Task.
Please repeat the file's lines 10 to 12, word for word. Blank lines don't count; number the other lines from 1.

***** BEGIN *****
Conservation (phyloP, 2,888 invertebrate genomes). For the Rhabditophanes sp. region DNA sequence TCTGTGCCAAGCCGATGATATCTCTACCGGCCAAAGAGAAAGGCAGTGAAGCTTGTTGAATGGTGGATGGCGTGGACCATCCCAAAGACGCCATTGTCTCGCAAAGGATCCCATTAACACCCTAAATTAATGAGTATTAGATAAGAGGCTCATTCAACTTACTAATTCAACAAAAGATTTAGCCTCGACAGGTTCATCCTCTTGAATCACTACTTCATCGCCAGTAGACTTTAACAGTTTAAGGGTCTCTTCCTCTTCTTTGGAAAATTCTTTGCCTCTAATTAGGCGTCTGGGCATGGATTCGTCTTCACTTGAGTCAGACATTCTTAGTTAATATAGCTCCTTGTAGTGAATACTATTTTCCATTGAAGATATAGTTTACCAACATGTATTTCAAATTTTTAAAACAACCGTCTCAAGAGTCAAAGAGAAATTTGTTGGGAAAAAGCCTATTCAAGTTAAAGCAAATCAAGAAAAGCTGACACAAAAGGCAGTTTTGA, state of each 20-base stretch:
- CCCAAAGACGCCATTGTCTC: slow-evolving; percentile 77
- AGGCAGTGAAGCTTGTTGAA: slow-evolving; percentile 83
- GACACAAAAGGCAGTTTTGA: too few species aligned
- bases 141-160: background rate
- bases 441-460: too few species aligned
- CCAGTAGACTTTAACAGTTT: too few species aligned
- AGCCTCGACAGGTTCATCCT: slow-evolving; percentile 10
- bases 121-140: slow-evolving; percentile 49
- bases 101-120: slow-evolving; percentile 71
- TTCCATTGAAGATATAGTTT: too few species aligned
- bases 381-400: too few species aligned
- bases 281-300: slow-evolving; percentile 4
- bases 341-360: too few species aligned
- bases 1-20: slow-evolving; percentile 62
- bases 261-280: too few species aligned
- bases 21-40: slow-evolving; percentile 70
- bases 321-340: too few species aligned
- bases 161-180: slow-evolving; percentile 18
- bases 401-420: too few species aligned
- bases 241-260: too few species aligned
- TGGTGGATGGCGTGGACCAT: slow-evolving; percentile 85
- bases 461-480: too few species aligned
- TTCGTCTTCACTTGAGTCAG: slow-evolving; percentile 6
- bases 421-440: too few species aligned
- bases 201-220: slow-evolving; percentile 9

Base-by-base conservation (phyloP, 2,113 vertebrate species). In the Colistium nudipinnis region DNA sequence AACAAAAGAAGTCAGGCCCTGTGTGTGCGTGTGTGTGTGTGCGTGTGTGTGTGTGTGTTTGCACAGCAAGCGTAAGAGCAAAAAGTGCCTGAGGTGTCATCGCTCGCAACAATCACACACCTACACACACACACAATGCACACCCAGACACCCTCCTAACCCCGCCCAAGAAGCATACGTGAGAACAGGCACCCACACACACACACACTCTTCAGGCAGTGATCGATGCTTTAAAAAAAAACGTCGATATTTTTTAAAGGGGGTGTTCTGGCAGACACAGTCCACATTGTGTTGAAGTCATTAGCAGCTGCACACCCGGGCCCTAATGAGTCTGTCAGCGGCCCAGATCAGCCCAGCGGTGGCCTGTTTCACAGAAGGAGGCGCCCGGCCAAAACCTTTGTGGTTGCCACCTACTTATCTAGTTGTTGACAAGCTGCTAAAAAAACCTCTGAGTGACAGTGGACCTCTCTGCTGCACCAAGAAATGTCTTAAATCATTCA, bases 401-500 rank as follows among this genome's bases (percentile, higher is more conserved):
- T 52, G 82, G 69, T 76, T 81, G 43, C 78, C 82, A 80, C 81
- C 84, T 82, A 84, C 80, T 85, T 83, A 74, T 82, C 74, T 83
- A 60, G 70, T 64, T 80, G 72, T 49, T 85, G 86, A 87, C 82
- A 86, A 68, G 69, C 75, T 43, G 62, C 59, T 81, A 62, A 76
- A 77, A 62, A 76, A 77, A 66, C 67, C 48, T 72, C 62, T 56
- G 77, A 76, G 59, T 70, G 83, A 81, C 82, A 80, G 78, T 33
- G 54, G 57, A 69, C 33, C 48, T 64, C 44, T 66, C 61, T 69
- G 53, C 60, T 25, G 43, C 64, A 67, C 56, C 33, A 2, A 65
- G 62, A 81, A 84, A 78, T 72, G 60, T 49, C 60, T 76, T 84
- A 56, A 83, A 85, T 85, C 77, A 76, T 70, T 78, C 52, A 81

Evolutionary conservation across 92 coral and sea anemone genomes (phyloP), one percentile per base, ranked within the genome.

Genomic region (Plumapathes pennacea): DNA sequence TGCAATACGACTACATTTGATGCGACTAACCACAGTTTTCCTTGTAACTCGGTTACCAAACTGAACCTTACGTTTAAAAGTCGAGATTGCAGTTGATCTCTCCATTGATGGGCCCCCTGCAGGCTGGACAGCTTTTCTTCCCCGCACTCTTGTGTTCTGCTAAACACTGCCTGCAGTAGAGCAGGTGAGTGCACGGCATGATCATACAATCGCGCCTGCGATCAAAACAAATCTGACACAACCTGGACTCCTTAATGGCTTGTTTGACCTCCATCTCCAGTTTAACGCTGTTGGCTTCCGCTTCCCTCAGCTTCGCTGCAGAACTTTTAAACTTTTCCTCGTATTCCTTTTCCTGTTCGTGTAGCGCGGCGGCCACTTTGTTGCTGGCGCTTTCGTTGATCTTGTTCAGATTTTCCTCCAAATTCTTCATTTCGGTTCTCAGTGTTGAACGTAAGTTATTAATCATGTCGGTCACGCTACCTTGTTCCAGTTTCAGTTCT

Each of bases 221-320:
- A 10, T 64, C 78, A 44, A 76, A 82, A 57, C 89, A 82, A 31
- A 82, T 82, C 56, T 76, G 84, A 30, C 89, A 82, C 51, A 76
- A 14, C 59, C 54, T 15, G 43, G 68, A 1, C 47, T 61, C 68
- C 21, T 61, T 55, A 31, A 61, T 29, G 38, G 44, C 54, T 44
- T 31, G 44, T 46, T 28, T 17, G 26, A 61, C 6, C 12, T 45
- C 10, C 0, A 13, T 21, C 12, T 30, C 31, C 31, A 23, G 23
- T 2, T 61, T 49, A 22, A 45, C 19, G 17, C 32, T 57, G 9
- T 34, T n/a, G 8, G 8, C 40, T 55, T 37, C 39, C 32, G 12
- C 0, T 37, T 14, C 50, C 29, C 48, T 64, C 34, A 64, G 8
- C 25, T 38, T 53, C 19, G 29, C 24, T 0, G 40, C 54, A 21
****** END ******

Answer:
- bases 101-120: slow-evolving; percentile 71
- TTCCATTGAAGATATAGTTT: too few species aligned
- bases 381-400: too few species aligned